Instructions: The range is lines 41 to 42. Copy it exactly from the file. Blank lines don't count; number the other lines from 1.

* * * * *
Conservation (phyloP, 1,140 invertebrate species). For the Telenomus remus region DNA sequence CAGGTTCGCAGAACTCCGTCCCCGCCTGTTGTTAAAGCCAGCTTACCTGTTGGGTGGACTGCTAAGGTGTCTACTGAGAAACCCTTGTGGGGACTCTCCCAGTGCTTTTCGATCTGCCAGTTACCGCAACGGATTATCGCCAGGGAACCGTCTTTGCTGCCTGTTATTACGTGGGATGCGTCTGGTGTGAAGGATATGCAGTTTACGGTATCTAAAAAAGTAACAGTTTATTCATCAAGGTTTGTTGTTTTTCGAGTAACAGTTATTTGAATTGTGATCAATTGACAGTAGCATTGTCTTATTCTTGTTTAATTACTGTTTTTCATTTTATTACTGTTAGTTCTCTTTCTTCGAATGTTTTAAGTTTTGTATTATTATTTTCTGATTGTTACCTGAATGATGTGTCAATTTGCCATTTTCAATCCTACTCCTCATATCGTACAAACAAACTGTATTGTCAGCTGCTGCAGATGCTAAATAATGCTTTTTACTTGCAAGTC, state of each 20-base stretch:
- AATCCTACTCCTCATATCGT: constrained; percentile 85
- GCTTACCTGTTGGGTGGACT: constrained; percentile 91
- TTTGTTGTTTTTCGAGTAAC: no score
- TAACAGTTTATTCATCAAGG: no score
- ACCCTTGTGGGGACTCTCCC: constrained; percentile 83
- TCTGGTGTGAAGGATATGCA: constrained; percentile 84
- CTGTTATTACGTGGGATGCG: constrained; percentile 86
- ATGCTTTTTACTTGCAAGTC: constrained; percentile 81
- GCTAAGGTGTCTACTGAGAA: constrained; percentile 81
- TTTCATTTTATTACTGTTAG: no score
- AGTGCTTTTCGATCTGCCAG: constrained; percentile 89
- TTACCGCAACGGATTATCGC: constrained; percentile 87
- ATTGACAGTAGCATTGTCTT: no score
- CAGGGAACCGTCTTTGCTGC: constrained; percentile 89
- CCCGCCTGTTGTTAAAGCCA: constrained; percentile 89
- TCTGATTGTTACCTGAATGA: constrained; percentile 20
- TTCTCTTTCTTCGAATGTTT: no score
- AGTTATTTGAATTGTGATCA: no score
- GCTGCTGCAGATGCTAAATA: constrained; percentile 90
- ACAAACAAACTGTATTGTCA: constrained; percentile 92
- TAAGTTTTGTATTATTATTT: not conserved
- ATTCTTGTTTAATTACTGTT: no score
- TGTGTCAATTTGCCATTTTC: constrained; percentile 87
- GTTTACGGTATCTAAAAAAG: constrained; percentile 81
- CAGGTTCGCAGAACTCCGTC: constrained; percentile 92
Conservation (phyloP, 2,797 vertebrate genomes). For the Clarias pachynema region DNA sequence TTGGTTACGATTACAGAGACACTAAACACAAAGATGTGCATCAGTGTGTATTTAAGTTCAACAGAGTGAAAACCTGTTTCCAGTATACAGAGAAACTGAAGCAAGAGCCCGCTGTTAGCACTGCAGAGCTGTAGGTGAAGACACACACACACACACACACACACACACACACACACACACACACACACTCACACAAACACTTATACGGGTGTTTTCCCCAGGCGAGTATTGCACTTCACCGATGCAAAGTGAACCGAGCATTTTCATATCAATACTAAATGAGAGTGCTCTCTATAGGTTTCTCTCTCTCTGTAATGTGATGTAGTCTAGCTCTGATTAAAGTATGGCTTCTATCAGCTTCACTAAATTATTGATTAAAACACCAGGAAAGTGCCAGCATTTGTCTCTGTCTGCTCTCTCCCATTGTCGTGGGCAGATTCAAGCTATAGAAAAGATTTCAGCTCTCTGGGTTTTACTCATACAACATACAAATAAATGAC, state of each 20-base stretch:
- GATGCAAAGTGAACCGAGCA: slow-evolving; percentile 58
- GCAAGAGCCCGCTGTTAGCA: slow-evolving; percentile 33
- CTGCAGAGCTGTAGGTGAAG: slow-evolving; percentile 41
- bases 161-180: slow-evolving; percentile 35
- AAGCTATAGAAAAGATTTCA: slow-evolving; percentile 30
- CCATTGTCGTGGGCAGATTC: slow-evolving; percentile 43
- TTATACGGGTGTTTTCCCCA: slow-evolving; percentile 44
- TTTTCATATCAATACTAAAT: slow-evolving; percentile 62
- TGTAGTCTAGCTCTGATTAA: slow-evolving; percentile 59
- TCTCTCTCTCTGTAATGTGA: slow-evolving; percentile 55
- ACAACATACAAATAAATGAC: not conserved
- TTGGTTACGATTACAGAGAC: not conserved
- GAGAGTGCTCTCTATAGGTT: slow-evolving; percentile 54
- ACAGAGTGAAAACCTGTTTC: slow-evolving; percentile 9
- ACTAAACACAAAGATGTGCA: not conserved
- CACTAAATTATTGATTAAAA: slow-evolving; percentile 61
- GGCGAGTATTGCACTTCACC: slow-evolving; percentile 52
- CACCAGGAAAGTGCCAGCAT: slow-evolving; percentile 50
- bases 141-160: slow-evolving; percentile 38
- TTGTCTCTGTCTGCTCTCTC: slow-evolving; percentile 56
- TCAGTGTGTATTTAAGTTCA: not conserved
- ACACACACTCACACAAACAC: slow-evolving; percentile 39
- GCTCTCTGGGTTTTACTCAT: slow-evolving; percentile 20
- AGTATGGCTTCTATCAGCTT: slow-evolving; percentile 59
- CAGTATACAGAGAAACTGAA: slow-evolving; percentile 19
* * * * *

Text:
- ACAGAGTGAAAACCTGTTTC: slow-evolving; percentile 9
- ACTAAACACAAAGATGTGCA: not conserved